• June 10, 2020
A new bill that aims to regulate the sharing of extremist, violent content via livestreams overlooks the responsibility of social media giants Paul Breslin argues. Photo: Rosa Garcia Knight.
Tough talk has not been followed by action in the Government’s new streaming content update, which is still too soft on social media giants says a tech commentator.
Tech commentator Paul Breslin says the new legislation fails to address last year’s concerns about the regulation of social media with the Christchurch mosque attacker’s live stream and manifesto through Facebook.
The Films, Videos, and Publications Classification Amendment Bill updates the 1993 Act by introducing new criminal offences concerning live streaming.
The bill focuses on stopping individuals and organisations from live streaming objectionable content, it does not target online content hosts who provide the infrastructure to distribute content.
“I don’t think the new legislation really addresses any issues that happened at the mosque shootings so it kind of falls at the first hurdle, and there is the risk that the new legislation goes too far in filtering the internet,” Mr Brislen says
Though platforms cannot be criminalised, corporate bodies can still be held accountable for failure to adhere to Government-imposed take down notices which may result in civil action and fines up to 200,000 dollars.
The legislation also allows the Department of Internal Affairs to create internet filters to help regulate content.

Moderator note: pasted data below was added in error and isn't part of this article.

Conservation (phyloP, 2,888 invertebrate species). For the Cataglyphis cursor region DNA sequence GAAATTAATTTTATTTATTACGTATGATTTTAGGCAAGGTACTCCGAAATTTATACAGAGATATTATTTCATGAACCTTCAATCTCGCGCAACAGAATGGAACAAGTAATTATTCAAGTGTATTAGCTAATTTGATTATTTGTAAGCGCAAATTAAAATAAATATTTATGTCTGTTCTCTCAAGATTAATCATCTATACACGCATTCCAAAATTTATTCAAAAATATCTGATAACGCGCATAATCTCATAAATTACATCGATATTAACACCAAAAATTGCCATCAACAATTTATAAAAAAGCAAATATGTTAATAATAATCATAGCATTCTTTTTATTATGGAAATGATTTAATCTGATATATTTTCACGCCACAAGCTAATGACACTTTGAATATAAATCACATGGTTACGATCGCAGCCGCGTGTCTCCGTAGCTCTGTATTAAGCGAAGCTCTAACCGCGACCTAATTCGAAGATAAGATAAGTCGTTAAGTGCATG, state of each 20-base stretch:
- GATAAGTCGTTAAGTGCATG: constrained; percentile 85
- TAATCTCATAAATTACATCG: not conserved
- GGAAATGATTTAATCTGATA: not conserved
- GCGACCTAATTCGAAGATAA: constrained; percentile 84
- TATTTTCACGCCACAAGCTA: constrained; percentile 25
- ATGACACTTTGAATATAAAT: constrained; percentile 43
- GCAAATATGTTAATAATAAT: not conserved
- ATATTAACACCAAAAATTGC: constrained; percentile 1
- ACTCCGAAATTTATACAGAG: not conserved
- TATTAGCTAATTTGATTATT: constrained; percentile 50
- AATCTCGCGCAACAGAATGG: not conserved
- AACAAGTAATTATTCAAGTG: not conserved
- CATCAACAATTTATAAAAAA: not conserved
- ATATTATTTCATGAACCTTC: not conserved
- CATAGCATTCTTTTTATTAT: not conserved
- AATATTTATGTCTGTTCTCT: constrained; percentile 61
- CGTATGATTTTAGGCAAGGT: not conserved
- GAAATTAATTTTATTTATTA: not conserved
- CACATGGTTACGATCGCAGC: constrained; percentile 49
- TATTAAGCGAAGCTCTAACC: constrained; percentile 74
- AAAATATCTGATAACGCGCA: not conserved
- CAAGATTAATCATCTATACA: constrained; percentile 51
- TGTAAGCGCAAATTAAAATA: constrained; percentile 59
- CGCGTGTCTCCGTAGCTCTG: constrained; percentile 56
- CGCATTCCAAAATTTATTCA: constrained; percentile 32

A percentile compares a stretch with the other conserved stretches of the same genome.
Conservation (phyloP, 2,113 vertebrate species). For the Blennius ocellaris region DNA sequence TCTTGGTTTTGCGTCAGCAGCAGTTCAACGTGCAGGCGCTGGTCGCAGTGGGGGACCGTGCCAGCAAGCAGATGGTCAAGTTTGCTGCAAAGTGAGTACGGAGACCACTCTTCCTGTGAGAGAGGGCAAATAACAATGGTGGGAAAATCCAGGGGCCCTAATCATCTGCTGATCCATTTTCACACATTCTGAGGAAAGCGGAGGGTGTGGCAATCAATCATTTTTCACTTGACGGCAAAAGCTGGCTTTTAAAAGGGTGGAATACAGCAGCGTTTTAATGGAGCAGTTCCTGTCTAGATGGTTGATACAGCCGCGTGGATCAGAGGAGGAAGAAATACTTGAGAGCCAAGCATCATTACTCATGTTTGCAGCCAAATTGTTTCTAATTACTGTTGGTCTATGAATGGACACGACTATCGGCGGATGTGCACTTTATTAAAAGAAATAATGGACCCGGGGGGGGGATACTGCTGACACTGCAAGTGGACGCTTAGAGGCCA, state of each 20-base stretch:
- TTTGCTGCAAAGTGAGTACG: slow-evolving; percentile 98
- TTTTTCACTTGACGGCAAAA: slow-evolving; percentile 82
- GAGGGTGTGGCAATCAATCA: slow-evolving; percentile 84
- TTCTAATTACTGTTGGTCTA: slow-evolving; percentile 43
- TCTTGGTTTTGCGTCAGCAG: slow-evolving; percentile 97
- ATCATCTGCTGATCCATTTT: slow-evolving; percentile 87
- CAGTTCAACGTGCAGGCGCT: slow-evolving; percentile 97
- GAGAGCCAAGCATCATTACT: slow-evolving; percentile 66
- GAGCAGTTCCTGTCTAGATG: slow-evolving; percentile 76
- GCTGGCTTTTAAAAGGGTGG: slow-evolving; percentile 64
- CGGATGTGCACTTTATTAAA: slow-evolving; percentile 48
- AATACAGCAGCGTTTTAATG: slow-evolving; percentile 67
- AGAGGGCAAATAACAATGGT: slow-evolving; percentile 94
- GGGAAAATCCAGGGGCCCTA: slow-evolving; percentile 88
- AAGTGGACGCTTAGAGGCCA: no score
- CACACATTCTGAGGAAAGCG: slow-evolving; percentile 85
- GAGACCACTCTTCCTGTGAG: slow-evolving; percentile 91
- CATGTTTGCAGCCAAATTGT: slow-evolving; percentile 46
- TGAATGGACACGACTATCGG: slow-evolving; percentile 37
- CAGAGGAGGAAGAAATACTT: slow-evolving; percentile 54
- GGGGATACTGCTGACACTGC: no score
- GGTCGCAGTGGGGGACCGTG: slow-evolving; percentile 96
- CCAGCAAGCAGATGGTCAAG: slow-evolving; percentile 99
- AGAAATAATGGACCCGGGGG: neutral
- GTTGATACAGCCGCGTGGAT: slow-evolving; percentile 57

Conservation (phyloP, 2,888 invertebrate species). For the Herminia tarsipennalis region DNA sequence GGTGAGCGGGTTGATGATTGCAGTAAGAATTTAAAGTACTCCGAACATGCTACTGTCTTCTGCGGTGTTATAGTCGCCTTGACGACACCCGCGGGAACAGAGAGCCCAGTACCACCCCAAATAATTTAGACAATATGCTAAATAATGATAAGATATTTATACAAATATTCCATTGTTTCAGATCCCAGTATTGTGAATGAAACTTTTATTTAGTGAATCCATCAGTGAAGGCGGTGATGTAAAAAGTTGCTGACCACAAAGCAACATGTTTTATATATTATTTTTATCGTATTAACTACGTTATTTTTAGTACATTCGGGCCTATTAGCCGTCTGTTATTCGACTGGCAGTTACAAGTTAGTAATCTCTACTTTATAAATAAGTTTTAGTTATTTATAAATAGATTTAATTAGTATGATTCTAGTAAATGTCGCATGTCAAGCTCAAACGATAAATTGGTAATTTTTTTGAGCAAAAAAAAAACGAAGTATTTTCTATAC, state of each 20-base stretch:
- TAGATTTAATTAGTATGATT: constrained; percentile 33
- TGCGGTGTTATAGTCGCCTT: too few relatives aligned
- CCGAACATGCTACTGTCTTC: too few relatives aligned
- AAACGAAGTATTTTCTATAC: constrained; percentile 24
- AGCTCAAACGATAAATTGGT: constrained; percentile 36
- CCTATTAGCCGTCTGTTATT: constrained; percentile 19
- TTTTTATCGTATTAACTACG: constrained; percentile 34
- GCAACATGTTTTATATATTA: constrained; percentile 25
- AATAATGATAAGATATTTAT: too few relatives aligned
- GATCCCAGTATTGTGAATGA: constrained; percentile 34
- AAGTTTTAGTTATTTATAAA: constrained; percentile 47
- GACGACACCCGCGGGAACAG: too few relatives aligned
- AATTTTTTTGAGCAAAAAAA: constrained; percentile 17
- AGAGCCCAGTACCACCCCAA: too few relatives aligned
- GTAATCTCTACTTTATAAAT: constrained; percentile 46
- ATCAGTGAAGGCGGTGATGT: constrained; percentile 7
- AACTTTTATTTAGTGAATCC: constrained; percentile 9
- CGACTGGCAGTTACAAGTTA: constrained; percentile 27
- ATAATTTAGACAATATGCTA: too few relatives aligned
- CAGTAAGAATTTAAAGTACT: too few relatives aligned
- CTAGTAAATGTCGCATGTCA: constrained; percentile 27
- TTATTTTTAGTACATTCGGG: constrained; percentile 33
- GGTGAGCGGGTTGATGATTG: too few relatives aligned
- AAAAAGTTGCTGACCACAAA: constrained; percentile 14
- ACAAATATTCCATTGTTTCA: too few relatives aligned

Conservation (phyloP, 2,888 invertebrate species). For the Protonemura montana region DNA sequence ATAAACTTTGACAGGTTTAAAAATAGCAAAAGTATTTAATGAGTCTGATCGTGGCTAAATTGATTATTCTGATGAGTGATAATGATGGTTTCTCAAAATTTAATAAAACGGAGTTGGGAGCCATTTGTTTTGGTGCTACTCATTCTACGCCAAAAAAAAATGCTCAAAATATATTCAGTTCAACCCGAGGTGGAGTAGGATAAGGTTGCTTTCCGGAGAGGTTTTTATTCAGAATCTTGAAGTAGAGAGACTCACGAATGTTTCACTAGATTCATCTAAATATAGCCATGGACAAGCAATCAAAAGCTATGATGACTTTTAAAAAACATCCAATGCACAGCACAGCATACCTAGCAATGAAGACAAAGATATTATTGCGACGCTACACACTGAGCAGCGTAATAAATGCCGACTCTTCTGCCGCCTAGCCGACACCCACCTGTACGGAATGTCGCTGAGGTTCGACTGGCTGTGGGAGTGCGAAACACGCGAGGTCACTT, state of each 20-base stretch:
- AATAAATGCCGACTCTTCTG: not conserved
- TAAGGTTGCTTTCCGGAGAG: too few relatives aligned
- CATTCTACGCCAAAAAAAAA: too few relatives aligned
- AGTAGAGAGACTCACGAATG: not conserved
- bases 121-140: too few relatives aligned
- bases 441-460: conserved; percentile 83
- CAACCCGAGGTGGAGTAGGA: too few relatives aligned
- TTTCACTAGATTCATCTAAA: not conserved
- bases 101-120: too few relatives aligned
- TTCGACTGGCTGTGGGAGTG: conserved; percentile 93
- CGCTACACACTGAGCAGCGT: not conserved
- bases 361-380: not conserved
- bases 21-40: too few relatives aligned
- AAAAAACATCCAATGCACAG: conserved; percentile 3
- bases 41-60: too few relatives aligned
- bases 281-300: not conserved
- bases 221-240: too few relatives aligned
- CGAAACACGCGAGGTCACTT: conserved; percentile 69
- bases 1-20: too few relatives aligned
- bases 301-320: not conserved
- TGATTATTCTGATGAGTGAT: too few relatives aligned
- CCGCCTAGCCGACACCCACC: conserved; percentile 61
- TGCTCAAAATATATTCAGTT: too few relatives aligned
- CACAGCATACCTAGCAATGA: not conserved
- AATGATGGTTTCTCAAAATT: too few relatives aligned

Mr Breslin says the proposed internet filters are “the ambulance at the bottom of the cliff”.
“It’s not a good idea and at the same time we run the risk of having a Government use such a filter for other reasons.”
“You can imagine a political party deciding that it will outlaw people talking about issues that are important to the populace that the Government doesn’t want to address.”
“We’ve had plenty of examples of that in the last couple of weeks, with Black lives matters in the US.”
Mr Breslin has previously spoken out about the implications of individuals having more responsibility and repercussions than social media giants like Facebook.
“The ability to share the content in the first place, not the subsequent shares, that is the root of the problem,” says Mr Breslin.
“Facebook in particular has created a platform that doesn’t just allow but enables the live sharing of objectionable material with no management or editorial oversight or governance whatsoever.”
Last year, police charged 35 people around the country with possession of the video of the Christchurch mosque shootings.
Mr Breslin says platforms such as Facebook, Twitter, Youtube should abide by the same standards that national newspapers and tv networks adhere to if they want to operate in New Zealand.
“Trying to put all of the effort and all the regulations on end users and ISPs that are caught in the middle, that doesn’t work, it’s entirely up to social media platforms and we’ve got to start treating them as the publishers they’ve become”.